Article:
Whereas the authors cannot rule out that methodological issues, for example the slightly different protocols used to measure personality in the different study populations, contribute to these findings, the differences among populations in the association between DRD4 genotype and personality might be genuine. Indeed, although a meta-analysis of more than 30 studies confirmed that the DRD4 gene is associated with novelty seeking in humans, also here there were large differences between populations (Munafòet al. 2008). Hence, both in humans and great tits we are far from having a simple genetic marker that can predict personalities, or can be used to track changes in gene frequencies in response to selection.
The future of personality genetics
A remaining issue in need of more research is to establish whether the identified DRD4 SNP is the actual site under selection. The SNP is synonymous and although it is possible that such a substitution in the DNA sequence can have phenotypic effects, for example via differential splicing, it is more likely that it is in linkage disequilibrium with other functionally significant polymorphisms. Although Fidler et al. (2007) screened for DNA polymorphisms along an almost 10 kb DNA fragment including four DRD4 exons, covering larger flanking regions might be worthwhile.
The candidate gene approach was clearly a rewarding stepping stone into the genetics of personality. However, there are most likely many genes that are contributing to such complex phenotypes. Identifying more genes governing variation in behavioural traits within and across populations will thus be a logical next step, which would also allow for the study of epistasis and genotype × environment interactions (Dingemanse et al. 2010). Recent technical advances in high-throughput sequencing have now made it technically possible to perform genome-wide association studies in any species (Ellegren & Sheldon 2008), and the amount of behavioural data and pedigree depth available for many great tit populations might make this a particularly fruitful approach to identify more loci contributing to variation in complex personality traits.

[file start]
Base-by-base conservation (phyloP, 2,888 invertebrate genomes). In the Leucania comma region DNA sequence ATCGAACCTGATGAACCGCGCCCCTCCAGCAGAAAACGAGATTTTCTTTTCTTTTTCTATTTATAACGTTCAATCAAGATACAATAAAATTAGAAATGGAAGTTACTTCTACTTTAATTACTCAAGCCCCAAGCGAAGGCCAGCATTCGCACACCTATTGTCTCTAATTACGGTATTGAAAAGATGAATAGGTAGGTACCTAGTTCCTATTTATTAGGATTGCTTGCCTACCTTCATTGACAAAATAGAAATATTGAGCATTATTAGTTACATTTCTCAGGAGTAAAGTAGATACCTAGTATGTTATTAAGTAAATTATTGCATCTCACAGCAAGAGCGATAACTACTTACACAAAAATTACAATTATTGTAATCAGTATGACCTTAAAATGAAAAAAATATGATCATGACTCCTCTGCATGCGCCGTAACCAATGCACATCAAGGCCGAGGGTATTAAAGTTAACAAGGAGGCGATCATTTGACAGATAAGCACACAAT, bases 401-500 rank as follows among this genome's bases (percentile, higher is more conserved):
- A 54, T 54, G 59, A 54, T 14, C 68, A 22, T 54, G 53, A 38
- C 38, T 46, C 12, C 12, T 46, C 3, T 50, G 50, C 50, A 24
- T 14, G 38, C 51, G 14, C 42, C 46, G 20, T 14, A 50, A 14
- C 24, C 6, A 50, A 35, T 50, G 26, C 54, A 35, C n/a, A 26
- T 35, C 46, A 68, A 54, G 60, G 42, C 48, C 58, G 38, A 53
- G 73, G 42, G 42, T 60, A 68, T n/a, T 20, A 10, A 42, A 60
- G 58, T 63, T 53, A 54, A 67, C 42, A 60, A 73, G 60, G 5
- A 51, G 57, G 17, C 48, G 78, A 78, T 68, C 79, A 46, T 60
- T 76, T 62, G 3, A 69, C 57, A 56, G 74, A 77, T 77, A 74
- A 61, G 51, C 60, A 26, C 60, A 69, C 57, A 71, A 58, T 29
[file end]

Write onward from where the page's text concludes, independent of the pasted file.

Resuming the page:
However, the basis of personality differences might not (only) lay in the DNA sequence. Few genetic changes can result in large differences in gene expression, as exemplified by differences between males and females (e.g. Mank 2009), or different casts in social hymenoptera, which are genetically identical but express very different phenotypes (Evans & Wheeler 1999). If personality differences are manifested by substantial differences in gene expression, either through slight genetic differences or governed by epigenetic processes (Groothuis & Carere 2005), microarray analyses or transcriptome sequencing might be the way to go.
With these new tools within reach it is only a matter of time (and sizable grants) until the genetics of personality and other complex behavioural traits will really take off. The study by Korsten et al. (2010) is certainly a first step in the right direction, and although one could interpret the different genotype–phenotype relationships among study populations as a negative result, it should rather be seen as an appetizer to dig deeper into the mechanistic basis of animal behaviour. It is also a reminder that we should probably not expect genotype–phenotype associations to be simple, especially not for highly complex traits such as animal personality.
Barbara Tschirren is an evolutionary ecologist interested in linking genetic polymorphisms to variation in behaviour, life history and parasite resistance in wild-living birds and mammals. Staffan Bensch is Professor in Animal Ecology at Lund University and has a broad interest in molecular ecology with current research projects involving population genetics of migratory birds and avian malaria parasites.